Home Automation / MQTT / OpenHAB / Node Red

OK, since I’m sitting at home doing a whole lot of nothing these days (gotta love being part of the travel industry that’s suddenly found myself without employment :frowning:) I’m trying to figure out where to start with all of this. I have some coding background and can code in the C’s / Vis Basic / etc. but have never ventured into this realm so don’t even know where to start.

  • It looks like MQTT is the basic protocol used for things to communicate, so will have to get a basic understanding there.
  • NodeRed looks like the backend programming of the interactions between ‘things’
  • OpenHab looks like one of the more popular free front ends for visualizing said ‘things’ and their states

My eventual goals for things I’d like to be able to achieve are:

  • Learn what kind of backend I need at my house so that these things can talk to each other (broker?)
  • Learn how to identify, and control ‘things’
  • Create an intuitive control center / dashboard of all things
  • Create rule sets so that things can be automated
  • Set up voice automation
  • Create my own things to control
  • Set up data logging of information collected from sensors / thing states

What I want is a good primer on where to start assuming I have NO idea where to start then some pointers as to what to go to next.

Do you have any suggested items I should purchase first as far as devices to learn with. (Already have the Pi4 and it’s set up with a basic install of OpenHAB).


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This guy on youtube is pretty good for home automation:

Mycroft is an open source voice assistant like Siri:

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In my observation, there isn’t a single stack in the Home automation/smart home arena, rather there are umpteen platforms/frameworks such as OpenHAB, SmartThings, WebThings. Each platform has its own paradigm and native SDKs, thus no single “backend”, no single method of identification and control of things, …, though they commonly have a hub/control center/“backend” and the things commonly talk to the hub and commonly via HTTP, websockets, MQTT, … in a JSON like format. Users or developers commonly view and control through the hub. I don’t recall seeing native C or Visual Basic SDKs but I’m sure there are plenty of MQTT, HTTP, websocket libraries for those languages, which you can sometimes fall back to using.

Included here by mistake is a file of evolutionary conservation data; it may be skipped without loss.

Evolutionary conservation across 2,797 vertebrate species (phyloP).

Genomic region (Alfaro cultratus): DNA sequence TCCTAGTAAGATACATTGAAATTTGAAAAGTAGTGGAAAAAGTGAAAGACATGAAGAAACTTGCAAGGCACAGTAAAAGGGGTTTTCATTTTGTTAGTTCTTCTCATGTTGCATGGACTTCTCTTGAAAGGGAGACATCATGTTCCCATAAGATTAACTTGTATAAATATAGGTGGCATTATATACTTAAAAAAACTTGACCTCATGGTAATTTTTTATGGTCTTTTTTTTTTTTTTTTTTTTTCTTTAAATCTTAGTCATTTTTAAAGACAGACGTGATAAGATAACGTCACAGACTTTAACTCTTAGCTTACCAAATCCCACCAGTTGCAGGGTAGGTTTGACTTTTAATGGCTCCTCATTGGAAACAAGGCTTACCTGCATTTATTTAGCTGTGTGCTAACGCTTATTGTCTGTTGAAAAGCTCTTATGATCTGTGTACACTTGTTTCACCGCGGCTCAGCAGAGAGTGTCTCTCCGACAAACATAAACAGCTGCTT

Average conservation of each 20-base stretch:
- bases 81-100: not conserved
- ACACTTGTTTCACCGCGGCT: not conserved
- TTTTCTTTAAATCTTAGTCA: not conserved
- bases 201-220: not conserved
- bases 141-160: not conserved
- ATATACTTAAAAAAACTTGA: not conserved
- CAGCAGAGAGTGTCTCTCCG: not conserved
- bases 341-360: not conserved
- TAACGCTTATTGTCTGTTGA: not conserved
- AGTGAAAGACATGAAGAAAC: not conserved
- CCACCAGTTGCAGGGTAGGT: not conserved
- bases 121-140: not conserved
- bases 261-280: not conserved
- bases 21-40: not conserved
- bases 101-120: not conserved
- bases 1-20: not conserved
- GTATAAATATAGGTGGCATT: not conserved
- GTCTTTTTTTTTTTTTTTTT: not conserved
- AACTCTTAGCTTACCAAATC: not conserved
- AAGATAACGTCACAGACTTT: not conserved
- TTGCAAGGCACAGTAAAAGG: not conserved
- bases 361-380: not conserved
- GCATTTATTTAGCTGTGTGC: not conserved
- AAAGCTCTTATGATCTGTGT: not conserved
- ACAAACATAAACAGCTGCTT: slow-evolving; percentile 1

In IoT development, the “Hello World” usually includes controlling a thing and receiving data from a thing. Thus you might buy at one thing of each type, such as a temperature, humidity, water leak sensor, … for receiving data and a smart outlet , … for control. Perhaps, you might look for things that can work over multiple platforms that you want to experiment with.

The above composite image is from a Mozilla Webthings setup, which has a questionable future. A Raspberry Pi with the gateway image is the “backend”, which supports connections with various things on the platform via plugins. It includes a dashboard listing the connected things, along with some state and control for the things, as you see in the bottom left. It also supports rules but didn’t have native voice automation (but nothing stops you from having voice input on your own front end and translating that to control your things).

I did not find a good primer, but looking the sample code and Web Things descriptor and REST API, from an android app I was able to able to enumerate the devices on the hub and retrieve the data from the attached environmental sensors and control things. bpamplin built the “custom thing” in the center of the picture (ESP with LED controlled over GPIO, which I believe was only lightly modified from the Arduino sample code), connected it to the hub, and the android app “controlled” the LED.


I really like Home Assistant. You can use it completely turnkey with a prebuilt Hassio image for a Raspberry Pi or full DIY by installing the core on Debian or Ubuntu. There are hundreds of “integrations” for most every automation technology on the market.

The same developers extended the integrations architecture to make easy to setup and configure sensors on ESP8266 based hardware on ESPHome. These sensors easily integrate into Home Assistant.


@mstovenour, Have you done much with HA? I’ve been working through and learning as much as I can, but it’s a pretty steep learning curve.

I’ve managed to use ESPHome to program a relay board, and can switch the relays on and off. What I’m doing next is trying to make an integration so that it’s actually functional as a system with scheduling and automations.

If you’re at the point where you’re programming this stuff in, I’d love to pick your brain a little

I have done “some” with HA. I have a rather narrow and specialized knowledge after spending a year reverse engineering and greatly modifying the Insteon integration. My experience with automations and templating is somewhat limited. That said I can reverse engineer the code in an hour or so to answer most to my questions. The biggest problem I have with it is that many configuration examples I find on the forum have syntactically incorrect configuration. YAML ain’t human readable in addition to ain’t markup language.